To mark this year’s Halloween, Headstuff animation expert Joseph Learoyd is starting a new three-part column titled Cartoon Pumpkins, delving into the spooky side of animation. His second entry is on 1987 anime horror Lily C.A.T..
After some soul-searching, thinking of which cartoon I would most like to look at for this spooky cartoon catch up, I settled on Lily C.A.T., a 1987 Japanese animated film, written and directed by Hisayuki Toriumi. Now, “why pick this film?” you may be asking. “There must be countless other ones that you could have chosen for this segment.” In my mind, two films that define the fear and paranoia of horror/sci-fi are John Carpenter’s The Thing (my favourite horror film) and Ridley Scott’s Alien and Lily C.A.T. nicely rips off both of these.
The plot of the film is similar to that of Alien. A crew aboard a spacecraft get an unwelcome visitor that begins to pick them off one by one as paranoia sets in as to what may be after them, and how to stop it. Like Alien too, there’s even a ship cat. But what transpires during Lily C.A.T’s 70-minute runtime is so wild and crazy that it is worth watching just for the experience.
Lily C.A.T. plays much more heavily on gore than jump scares and genuine horror. Yet, the influence of Carpenter’s paranoia feature still manages to weave its way through the narrative. It is a typical 80’s sci fi adventure in many ways, but in others it stands out. Sure, the cast never seems fully developed and bar a couple of characters, most are just there to raise the body count. But the ones that this film does explore and the possible other stowaways on-board lead to some interesting concepts. In particular, the anime manages to hold the audience’s attention as characters interrogate each other and try to work out what is happening.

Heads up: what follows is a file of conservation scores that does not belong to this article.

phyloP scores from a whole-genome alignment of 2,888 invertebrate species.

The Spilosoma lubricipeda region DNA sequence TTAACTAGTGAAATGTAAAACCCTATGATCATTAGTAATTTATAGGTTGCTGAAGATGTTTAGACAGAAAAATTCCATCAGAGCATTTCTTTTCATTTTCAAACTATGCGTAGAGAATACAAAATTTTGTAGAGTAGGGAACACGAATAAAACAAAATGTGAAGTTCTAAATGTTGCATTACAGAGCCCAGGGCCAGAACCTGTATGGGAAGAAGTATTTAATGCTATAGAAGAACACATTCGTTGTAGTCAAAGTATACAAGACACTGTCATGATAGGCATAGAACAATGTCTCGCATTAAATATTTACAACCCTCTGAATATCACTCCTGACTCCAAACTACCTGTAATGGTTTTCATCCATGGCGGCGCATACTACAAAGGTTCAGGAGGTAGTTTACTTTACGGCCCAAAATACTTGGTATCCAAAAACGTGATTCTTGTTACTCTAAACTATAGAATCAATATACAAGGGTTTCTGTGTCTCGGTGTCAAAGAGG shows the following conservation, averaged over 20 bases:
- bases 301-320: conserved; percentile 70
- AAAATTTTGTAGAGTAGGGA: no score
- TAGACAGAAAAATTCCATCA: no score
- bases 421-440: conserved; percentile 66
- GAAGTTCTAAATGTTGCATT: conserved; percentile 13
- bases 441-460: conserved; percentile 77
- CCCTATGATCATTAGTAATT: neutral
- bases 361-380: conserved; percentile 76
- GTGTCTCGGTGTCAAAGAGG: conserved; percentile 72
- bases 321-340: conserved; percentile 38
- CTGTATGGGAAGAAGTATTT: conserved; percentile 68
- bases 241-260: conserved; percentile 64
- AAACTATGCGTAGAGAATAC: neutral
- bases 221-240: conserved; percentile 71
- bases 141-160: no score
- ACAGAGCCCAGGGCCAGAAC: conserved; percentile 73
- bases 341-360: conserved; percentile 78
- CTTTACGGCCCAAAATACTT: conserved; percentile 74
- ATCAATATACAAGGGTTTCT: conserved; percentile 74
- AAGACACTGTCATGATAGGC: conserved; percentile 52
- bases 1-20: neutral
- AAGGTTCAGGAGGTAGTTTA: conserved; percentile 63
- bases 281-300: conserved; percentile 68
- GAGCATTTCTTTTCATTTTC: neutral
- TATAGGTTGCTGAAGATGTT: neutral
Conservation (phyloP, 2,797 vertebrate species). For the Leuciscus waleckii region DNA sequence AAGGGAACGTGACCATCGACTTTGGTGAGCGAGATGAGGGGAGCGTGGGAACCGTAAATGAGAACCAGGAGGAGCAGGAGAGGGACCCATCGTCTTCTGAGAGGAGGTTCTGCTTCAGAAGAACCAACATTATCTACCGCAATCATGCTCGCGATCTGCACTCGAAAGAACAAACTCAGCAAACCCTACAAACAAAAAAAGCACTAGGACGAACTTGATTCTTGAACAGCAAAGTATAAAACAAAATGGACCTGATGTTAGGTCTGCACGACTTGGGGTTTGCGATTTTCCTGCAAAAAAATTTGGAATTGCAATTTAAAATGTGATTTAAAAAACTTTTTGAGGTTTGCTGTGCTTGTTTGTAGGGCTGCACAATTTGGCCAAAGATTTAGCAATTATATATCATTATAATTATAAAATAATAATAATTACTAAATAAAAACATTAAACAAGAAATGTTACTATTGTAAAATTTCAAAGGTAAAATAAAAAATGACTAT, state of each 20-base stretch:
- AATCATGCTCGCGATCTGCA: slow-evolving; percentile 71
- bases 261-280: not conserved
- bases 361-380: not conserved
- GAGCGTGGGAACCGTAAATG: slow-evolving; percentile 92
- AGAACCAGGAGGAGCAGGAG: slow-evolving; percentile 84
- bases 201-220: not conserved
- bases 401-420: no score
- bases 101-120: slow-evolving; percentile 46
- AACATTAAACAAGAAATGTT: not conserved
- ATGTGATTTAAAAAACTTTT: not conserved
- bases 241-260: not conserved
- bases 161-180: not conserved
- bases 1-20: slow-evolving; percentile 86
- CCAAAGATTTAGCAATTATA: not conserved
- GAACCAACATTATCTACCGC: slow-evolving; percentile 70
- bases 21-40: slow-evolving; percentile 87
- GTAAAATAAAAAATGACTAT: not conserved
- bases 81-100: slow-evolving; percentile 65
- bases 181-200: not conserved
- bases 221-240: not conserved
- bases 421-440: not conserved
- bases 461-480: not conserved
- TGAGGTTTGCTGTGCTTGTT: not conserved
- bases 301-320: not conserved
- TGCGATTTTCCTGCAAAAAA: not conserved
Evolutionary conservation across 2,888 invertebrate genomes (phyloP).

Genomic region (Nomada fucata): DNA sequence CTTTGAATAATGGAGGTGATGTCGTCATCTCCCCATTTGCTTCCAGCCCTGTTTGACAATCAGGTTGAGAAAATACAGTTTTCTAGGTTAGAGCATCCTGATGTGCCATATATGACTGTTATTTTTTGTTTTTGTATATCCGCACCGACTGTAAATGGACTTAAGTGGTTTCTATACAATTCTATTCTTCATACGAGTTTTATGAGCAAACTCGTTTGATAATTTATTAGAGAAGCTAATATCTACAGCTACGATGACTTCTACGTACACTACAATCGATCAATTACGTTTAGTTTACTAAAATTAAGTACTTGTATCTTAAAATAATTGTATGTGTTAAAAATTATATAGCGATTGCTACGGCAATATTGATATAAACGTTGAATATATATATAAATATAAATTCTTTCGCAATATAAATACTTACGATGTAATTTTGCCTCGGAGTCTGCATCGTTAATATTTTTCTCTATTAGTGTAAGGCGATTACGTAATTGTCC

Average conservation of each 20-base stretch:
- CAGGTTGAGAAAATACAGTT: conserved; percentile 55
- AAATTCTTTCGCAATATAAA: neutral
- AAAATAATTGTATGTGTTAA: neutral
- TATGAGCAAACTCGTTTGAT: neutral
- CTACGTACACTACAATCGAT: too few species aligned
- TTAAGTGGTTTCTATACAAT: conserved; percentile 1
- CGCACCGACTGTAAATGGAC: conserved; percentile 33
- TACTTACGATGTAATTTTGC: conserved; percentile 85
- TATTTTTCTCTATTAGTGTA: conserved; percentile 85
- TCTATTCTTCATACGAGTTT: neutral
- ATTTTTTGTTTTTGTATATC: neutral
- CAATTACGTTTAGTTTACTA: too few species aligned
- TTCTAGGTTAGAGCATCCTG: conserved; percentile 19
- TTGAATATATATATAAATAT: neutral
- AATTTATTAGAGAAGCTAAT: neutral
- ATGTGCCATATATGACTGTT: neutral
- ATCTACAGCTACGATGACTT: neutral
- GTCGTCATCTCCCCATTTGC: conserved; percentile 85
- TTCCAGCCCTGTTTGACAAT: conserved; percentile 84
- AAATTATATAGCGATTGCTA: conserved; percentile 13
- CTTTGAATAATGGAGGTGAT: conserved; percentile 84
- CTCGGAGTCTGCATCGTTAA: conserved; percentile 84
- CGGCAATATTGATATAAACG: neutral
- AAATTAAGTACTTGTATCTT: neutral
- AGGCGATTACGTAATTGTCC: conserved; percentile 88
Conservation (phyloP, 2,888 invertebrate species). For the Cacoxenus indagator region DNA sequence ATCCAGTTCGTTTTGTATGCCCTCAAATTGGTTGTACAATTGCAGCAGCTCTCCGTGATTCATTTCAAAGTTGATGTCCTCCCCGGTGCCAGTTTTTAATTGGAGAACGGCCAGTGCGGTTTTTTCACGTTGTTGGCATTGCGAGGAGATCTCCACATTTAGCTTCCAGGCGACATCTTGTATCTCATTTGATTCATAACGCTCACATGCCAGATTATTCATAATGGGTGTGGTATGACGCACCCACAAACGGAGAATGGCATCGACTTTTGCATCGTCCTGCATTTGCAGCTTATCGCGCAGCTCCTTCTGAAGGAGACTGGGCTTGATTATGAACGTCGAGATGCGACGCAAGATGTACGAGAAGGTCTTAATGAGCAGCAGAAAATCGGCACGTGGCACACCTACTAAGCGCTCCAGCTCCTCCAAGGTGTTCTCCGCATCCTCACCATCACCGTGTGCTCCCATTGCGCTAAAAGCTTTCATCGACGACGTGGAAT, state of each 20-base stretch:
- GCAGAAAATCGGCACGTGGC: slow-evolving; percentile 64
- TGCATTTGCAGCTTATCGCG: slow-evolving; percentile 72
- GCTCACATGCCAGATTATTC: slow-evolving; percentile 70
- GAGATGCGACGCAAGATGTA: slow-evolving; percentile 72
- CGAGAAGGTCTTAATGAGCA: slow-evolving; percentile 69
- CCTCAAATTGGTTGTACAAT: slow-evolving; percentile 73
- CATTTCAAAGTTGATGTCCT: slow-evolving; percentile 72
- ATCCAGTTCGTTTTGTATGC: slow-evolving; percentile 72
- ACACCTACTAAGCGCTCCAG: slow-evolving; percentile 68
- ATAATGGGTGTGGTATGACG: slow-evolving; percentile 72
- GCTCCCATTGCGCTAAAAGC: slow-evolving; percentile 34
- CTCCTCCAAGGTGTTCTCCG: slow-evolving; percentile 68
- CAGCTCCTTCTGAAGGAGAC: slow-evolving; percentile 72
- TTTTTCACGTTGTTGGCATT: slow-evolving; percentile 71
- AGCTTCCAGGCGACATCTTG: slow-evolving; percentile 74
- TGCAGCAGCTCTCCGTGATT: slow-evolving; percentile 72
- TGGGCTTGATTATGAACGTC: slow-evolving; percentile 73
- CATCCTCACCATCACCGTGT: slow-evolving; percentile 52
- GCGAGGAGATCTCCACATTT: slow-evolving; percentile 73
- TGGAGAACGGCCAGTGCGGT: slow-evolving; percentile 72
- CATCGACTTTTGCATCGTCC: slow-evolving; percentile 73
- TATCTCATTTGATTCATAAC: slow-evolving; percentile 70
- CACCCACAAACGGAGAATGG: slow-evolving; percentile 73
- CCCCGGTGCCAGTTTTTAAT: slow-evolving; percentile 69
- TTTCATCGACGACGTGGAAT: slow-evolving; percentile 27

Back to the gore factor: there are some messed up scenes here. Character deaths, for the most part, are bloody and/or creatively executed. If that is your cup of tea and you like your films with a kill count, you won’t be disappointed. The animation quality is pretty strong here for an 80’s cartoon, managing to have distinct looking characters and strong fluid motions. One moment in particular that stands out to me is a first-person shot: beautifully animated from a robot’s perspective, showcasing that older works of the form can still produce stunning visuals.
The alien doesn’t make too many appearances. Instead, Lily C.A.T. focuses more on the interactions between the scared crewmates, playing up the mystery of the creature. The soundtrack and audio elements are solid, the dub being pretty nice. The latter was made by Streamline Pictures who released high quality dubs of many anime throughout the years, from the critically acclaimed Akira to many of Hayao Miyazaki’s films.
If you have time this Halloween and you fancy checking out something different or you are a fan of the Alien film franchise, The Thing or any sort of paranoia-inducing sci-fi/mystery/horror, then I have no doubt you will enjoy watching Lily C.A.T. It almost plays like a homage to the western films of its day, and watching it back now, more than thirty years later, really helps to solidify the cultural impact that those films played in the world of cinema. They remain inspiring to filmmakers to this very day.